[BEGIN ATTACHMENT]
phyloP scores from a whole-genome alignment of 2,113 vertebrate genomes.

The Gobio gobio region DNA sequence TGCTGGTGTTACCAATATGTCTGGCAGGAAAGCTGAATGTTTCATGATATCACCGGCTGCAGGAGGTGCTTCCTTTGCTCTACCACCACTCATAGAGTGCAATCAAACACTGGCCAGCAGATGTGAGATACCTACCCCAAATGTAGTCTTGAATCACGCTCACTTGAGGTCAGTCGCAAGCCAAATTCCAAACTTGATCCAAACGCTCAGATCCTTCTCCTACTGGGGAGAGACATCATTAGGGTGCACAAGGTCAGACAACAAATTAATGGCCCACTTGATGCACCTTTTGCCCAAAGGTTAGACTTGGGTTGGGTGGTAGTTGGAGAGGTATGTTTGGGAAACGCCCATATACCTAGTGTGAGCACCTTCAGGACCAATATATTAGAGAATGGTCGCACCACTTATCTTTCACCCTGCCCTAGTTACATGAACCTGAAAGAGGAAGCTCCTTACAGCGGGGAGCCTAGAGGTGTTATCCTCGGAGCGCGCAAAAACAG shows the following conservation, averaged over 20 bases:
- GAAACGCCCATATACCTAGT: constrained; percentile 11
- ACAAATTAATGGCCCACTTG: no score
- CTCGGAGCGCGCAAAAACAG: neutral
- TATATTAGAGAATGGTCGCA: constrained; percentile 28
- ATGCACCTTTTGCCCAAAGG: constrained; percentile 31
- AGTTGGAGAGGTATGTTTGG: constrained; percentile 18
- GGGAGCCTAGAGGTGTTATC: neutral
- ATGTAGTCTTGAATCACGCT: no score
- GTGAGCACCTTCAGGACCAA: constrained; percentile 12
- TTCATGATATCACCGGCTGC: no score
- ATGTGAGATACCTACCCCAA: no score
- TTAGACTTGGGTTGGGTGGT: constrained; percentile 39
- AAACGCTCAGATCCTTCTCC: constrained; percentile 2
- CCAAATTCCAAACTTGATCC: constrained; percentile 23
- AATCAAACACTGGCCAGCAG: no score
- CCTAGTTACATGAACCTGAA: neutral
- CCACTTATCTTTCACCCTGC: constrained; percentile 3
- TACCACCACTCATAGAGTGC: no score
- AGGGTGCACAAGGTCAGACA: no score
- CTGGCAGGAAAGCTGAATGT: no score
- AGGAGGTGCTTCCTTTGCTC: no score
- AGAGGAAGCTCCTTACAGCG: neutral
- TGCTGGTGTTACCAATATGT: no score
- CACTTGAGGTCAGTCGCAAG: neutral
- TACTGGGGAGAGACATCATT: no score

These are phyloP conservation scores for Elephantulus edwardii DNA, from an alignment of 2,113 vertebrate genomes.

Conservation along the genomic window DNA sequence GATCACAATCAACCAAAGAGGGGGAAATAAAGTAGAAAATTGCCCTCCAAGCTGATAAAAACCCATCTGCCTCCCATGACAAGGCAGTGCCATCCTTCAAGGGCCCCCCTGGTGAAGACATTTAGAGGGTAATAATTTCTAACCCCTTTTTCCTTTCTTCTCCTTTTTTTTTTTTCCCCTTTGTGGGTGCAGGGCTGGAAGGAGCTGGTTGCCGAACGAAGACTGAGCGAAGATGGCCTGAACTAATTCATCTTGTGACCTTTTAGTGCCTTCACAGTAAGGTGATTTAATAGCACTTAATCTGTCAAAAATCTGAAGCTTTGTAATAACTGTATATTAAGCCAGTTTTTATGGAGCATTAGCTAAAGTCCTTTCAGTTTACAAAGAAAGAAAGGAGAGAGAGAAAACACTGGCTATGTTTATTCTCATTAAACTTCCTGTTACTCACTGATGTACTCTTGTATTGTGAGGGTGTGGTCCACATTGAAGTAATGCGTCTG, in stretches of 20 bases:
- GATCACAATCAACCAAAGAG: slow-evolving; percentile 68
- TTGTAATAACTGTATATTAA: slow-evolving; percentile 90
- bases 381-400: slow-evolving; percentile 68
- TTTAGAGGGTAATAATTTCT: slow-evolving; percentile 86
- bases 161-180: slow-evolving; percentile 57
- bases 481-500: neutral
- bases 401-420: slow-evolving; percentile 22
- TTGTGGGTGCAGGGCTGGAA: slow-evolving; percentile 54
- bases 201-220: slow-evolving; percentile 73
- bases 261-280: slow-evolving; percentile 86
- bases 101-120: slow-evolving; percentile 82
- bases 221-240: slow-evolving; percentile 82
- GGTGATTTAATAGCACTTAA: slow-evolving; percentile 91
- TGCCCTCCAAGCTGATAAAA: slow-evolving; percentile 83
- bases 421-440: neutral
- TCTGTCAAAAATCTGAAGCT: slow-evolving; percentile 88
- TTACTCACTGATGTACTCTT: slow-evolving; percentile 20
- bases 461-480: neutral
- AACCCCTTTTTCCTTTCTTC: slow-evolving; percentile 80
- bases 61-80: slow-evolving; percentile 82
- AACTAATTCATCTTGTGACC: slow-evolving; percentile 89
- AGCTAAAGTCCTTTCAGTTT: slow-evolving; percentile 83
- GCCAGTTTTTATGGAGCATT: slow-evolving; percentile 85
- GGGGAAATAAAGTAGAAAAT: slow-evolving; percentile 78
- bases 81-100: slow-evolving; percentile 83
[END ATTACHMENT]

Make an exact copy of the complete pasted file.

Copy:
phyloP scores from a whole-genome alignment of 2,113 vertebrate genomes.

The Gobio gobio region DNA sequence TGCTGGTGTTACCAATATGTCTGGCAGGAAAGCTGAATGTTTCATGATATCACCGGCTGCAGGAGGTGCTTCCTTTGCTCTACCACCACTCATAGAGTGCAATCAAACACTGGCCAGCAGATGTGAGATACCTACCCCAAATGTAGTCTTGAATCACGCTCACTTGAGGTCAGTCGCAAGCCAAATTCCAAACTTGATCCAAACGCTCAGATCCTTCTCCTACTGGGGAGAGACATCATTAGGGTGCACAAGGTCAGACAACAAATTAATGGCCCACTTGATGCACCTTTTGCCCAAAGGTTAGACTTGGGTTGGGTGGTAGTTGGAGAGGTATGTTTGGGAAACGCCCATATACCTAGTGTGAGCACCTTCAGGACCAATATATTAGAGAATGGTCGCACCACTTATCTTTCACCCTGCCCTAGTTACATGAACCTGAAAGAGGAAGCTCCTTACAGCGGGGAGCCTAGAGGTGTTATCCTCGGAGCGCGCAAAAACAG shows the following conservation, averaged over 20 bases:
- GAAACGCCCATATACCTAGT: constrained; percentile 11
- ACAAATTAATGGCCCACTTG: no score
- CTCGGAGCGCGCAAAAACAG: neutral
- TATATTAGAGAATGGTCGCA: constrained; percentile 28
- ATGCACCTTTTGCCCAAAGG: constrained; percentile 31
- AGTTGGAGAGGTATGTTTGG: constrained; percentile 18
- GGGAGCCTAGAGGTGTTATC: neutral
- ATGTAGTCTTGAATCACGCT: no score
- GTGAGCACCTTCAGGACCAA: constrained; percentile 12
- TTCATGATATCACCGGCTGC: no score
- ATGTGAGATACCTACCCCAA: no score
- TTAGACTTGGGTTGGGTGGT: constrained; percentile 39
- AAACGCTCAGATCCTTCTCC: constrained; percentile 2
- CCAAATTCCAAACTTGATCC: constrained; percentile 23
- AATCAAACACTGGCCAGCAG: no score
- CCTAGTTACATGAACCTGAA: neutral
- CCACTTATCTTTCACCCTGC: constrained; percentile 3
- TACCACCACTCATAGAGTGC: no score
- AGGGTGCACAAGGTCAGACA: no score
- CTGGCAGGAAAGCTGAATGT: no score
- AGGAGGTGCTTCCTTTGCTC: no score
- AGAGGAAGCTCCTTACAGCG: neutral
- TGCTGGTGTTACCAATATGT: no score
- CACTTGAGGTCAGTCGCAAG: neutral
- TACTGGGGAGAGACATCATT: no score

These are phyloP conservation scores for Elephantulus edwardii DNA, from an alignment of 2,113 vertebrate genomes.

Conservation along the genomic window DNA sequence GATCACAATCAACCAAAGAGGGGGAAATAAAGTAGAAAATTGCCCTCCAAGCTGATAAAAACCCATCTGCCTCCCATGACAAGGCAGTGCCATCCTTCAAGGGCCCCCCTGGTGAAGACATTTAGAGGGTAATAATTTCTAACCCCTTTTTCCTTTCTTCTCCTTTTTTTTTTTTCCCCTTTGTGGGTGCAGGGCTGGAAGGAGCTGGTTGCCGAACGAAGACTGAGCGAAGATGGCCTGAACTAATTCATCTTGTGACCTTTTAGTGCCTTCACAGTAAGGTGATTTAATAGCACTTAATCTGTCAAAAATCTGAAGCTTTGTAATAACTGTATATTAAGCCAGTTTTTATGGAGCATTAGCTAAAGTCCTTTCAGTTTACAAAGAAAGAAAGGAGAGAGAGAAAACACTGGCTATGTTTATTCTCATTAAACTTCCTGTTACTCACTGATGTACTCTTGTATTGTGAGGGTGTGGTCCACATTGAAGTAATGCGTCTG, in stretches of 20 bases:
- GATCACAATCAACCAAAGAG: slow-evolving; percentile 68
- TTGTAATAACTGTATATTAA: slow-evolving; percentile 90
- bases 381-400: slow-evolving; percentile 68
- TTTAGAGGGTAATAATTTCT: slow-evolving; percentile 86
- bases 161-180: slow-evolving; percentile 57
- bases 481-500: neutral
- bases 401-420: slow-evolving; percentile 22
- TTGTGGGTGCAGGGCTGGAA: slow-evolving; percentile 54
- bases 201-220: slow-evolving; percentile 73
- bases 261-280: slow-evolving; percentile 86
- bases 101-120: slow-evolving; percentile 82
- bases 221-240: slow-evolving; percentile 82
- GGTGATTTAATAGCACTTAA: slow-evolving; percentile 91
- TGCCCTCCAAGCTGATAAAA: slow-evolving; percentile 83
- bases 421-440: neutral
- TCTGTCAAAAATCTGAAGCT: slow-evolving; percentile 88
- TTACTCACTGATGTACTCTT: slow-evolving; percentile 20
- bases 461-480: neutral
- AACCCCTTTTTCCTTTCTTC: slow-evolving; percentile 80
- bases 61-80: slow-evolving; percentile 82
- AACTAATTCATCTTGTGACC: slow-evolving; percentile 89
- AGCTAAAGTCCTTTCAGTTT: slow-evolving; percentile 83
- GCCAGTTTTTATGGAGCATT: slow-evolving; percentile 85
- GGGGAAATAAAGTAGAAAAT: slow-evolving; percentile 78
- bases 81-100: slow-evolving; percentile 83